Even if you were to set aside the fact that the director of the FBI quite possibly threw the election to Trump when he violated FBI protocols and announced 11 days before the election that the bureau was reopening the investigation into Hillary Clinton’s emails, the idea that the bureau attempted to hinder Trump’s election isn’t just unsupported by any evidence, it is contradicted by everything they did.

And that’s what you have to keep in mind as you watch these ludicrous hearings, and everything else the Republicans do with regard to this issue. They’ve proven that Strzok didn’t think highly of Trump. Fair enough. We should note, however, that while we have seen Strzok’s private text messages — because they were released by the Justice Department — we have no idea what other FBI agents were texting each other, say, about Hillary Clinton. We do know, on the other hand, that as one report said just before the election, “Deep antipathy to Hillary Clinton exists within the FBI, multiple bureau sources have told the Guardian, spurring a rapid series of leaks damaging to her campaign just days before the election.” As one agent put it at the time, “The FBI is Trumpland.”

So that’s an example in which FBI agents actually did things to help Trump during the election. But that’s not what Republicans are investigating, which might suggest — and hold on while I blow your mind — that the GOP isn’t aren’t actually concerned broadly with the integrity of FBI investigations.

So today we saw, for instance, Rep. Trey Gowdy (R-S.C.) badgering Strzok about the meaning of individual words in his late-night text messages to his girlfriend, using Gowdy’s patented prosecutorial technique of shouting a question at a witness, and then when the witness begins to answer, interrupting and shouting a different question at a louder volume. Unsurprisingly, the hearing quickly devolved into a circus, with members yelling at each other, overlapping points of order, and a general sense of chaos.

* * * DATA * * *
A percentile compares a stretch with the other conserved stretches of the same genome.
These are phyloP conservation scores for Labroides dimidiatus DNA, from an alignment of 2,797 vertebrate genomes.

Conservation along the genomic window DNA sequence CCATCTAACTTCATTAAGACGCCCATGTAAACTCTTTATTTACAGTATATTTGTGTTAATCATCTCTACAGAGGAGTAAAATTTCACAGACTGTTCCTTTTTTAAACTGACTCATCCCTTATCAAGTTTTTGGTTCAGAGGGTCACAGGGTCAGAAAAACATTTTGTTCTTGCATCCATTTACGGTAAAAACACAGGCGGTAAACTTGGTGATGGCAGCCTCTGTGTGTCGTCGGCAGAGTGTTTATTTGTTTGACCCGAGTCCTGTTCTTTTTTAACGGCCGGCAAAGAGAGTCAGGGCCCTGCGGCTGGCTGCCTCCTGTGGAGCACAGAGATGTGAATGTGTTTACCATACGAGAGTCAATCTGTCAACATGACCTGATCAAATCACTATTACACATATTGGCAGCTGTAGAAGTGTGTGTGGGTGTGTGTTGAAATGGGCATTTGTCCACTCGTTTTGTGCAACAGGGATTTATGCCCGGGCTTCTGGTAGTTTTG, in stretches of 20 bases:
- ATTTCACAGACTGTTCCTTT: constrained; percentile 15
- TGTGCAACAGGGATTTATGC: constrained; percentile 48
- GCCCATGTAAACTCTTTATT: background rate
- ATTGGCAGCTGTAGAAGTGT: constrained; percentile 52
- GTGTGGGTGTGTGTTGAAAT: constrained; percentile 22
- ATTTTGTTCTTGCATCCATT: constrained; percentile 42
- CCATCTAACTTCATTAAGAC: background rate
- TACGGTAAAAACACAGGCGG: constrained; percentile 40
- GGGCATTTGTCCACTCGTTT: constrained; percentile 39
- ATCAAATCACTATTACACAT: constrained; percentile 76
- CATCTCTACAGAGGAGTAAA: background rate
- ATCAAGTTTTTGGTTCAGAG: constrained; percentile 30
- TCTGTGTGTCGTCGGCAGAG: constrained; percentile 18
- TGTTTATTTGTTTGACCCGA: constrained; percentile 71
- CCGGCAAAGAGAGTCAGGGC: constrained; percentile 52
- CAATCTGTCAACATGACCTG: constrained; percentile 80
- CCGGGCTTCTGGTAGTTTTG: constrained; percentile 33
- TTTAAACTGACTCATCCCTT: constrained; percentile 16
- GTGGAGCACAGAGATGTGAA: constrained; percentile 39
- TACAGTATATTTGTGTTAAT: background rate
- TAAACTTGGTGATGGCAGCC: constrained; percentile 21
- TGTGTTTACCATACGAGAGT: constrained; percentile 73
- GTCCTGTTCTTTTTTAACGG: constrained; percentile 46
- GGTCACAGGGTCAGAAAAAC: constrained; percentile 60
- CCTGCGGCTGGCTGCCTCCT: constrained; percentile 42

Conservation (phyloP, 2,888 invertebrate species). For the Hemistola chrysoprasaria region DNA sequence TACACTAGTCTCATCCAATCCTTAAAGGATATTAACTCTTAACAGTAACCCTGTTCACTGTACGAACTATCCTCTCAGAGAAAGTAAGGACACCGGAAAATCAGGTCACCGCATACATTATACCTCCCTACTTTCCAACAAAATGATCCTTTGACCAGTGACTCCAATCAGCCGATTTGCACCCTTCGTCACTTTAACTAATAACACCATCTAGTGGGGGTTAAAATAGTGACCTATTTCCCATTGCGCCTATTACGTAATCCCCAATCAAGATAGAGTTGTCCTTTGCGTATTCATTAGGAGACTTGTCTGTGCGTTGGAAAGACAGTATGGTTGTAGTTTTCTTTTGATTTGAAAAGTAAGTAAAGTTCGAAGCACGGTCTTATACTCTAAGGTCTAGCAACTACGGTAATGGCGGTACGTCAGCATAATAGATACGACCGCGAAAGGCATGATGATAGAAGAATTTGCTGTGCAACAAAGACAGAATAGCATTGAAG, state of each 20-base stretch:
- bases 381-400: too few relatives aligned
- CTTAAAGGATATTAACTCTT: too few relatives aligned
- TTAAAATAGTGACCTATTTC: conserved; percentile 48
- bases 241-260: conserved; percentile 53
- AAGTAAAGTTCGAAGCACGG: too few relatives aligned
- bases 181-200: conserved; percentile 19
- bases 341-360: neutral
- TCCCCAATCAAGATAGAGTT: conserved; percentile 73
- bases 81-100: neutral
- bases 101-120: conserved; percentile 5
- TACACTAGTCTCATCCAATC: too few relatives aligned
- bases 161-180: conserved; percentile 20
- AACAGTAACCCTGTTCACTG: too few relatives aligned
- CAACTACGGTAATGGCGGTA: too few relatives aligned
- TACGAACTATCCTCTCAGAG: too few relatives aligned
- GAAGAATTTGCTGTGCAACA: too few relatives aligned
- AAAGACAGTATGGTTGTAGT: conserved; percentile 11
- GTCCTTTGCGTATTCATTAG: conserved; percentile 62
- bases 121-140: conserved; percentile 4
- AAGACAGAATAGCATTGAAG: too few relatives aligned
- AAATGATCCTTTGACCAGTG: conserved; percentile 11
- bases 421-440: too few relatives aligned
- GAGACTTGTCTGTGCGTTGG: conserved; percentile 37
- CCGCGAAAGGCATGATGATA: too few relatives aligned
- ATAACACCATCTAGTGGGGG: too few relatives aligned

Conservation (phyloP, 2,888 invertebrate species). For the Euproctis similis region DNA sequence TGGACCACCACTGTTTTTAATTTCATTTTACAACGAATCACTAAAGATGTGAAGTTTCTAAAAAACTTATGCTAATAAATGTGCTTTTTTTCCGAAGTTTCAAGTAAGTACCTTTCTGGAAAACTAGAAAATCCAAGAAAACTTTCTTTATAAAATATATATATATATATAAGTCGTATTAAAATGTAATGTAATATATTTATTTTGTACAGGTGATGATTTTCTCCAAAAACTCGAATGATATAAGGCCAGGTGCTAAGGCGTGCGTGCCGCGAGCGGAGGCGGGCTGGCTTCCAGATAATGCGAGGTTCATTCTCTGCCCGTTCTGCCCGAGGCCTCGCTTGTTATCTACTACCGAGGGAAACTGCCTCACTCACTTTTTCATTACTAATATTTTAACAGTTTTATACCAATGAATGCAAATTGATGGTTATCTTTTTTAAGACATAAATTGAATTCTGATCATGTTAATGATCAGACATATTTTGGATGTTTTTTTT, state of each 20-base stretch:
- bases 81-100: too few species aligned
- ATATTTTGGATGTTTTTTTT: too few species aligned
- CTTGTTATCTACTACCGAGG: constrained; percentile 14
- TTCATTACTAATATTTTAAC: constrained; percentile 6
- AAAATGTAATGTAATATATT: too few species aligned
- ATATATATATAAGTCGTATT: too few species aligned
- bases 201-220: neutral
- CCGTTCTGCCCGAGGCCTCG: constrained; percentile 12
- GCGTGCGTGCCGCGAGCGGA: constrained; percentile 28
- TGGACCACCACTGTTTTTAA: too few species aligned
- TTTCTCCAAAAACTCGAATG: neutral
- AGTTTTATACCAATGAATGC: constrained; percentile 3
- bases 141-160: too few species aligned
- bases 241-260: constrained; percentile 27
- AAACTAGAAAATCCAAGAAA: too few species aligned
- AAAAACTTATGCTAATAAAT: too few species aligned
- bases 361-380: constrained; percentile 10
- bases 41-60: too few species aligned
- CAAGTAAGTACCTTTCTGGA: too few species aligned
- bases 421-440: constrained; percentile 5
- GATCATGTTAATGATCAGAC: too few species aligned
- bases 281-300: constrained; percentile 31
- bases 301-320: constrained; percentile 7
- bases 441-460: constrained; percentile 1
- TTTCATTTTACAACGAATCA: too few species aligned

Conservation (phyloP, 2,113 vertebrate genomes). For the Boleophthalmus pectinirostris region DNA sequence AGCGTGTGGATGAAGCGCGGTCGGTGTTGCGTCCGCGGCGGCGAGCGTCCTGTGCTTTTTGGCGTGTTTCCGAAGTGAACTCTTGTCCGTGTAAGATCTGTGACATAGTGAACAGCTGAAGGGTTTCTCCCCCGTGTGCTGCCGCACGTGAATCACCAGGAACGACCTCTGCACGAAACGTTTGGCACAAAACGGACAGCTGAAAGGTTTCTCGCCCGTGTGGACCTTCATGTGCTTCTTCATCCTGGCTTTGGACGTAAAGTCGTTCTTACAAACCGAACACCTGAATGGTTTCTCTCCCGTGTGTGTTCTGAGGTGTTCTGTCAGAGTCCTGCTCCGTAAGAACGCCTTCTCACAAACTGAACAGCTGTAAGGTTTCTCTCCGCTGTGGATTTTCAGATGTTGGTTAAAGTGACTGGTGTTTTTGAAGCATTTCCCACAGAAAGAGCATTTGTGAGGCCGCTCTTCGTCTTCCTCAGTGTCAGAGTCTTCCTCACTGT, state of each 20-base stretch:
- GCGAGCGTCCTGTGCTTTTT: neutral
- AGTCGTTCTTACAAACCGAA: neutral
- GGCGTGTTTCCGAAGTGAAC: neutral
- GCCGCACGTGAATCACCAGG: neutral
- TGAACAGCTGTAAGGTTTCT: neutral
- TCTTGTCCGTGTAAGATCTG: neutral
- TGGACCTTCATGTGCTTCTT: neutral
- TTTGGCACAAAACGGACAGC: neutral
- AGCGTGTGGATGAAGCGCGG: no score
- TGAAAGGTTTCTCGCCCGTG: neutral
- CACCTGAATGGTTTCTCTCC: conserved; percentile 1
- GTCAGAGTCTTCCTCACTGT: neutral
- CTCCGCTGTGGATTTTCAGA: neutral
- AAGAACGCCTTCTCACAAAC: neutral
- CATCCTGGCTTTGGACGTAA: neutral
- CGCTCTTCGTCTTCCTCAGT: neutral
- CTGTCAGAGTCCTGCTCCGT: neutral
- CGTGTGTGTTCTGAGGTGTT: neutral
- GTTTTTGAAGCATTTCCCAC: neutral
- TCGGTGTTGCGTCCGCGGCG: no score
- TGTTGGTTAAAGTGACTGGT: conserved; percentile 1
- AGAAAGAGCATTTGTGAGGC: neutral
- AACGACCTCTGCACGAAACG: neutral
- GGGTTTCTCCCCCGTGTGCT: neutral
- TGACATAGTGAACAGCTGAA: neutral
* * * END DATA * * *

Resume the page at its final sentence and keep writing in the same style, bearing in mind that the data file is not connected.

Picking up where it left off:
At one point, when he was finally allowed to give a complete answer to a question, Strzok somewhat angrily explained why not only didn’t he do anything to unfairly twist the investigation into Russian meddling, he couldn’t have even if he wanted to. He began by referencing a text he sent after Trump had started a fight with a Gold Star family, one of the low points of the campaign predicting that Trump would lose:

    You need to understand that was written late at night, off the cuff, and it was in response to a series of events that included then-candidate Trump insulting the immigrant family of a fallen war hero, and my presumption based on that horrible, disgusting behavior that the American population would not elect someone demonstrating that behavior to be president of the United States. It was in no way, unequivocally, any suggestion that me, the FBI, would take any action whatsoever to improperly impact the electoral process for any candidate. . . .

    I can assure you, Mr. Chairman, at no time in any of those texts, did those personal beliefs ever enter into the realm of any action I took. Furthermore, this isn’t just me sitting here telling you. You don’t have to take my word for it. At every step, every investigative decision, there are multiple layers of people above me — the assistant director, executive assistant director, deputy director and director of the FBI — and multiple layers of people below me — section chiefs, supervisors, unit chiefs, case agents and analysts — all of whom were involved in all of these decisions. They would not tolerate any improper behavior in me any more than I would tolerate it in them. That is who we are as the FBI. And the suggestion that I, in some dark chamber somewhere in the FBI, would somehow cast aside all of these procedures, all of these safeguards and somehow be able to do this is astounding to me. It simply couldn’t happen. And the proposition that that is going on, that it might occur anywhere in the FBI deeply corrodes what the FBI is in American society, the effectiveness of their mission, and it is deeply destructive.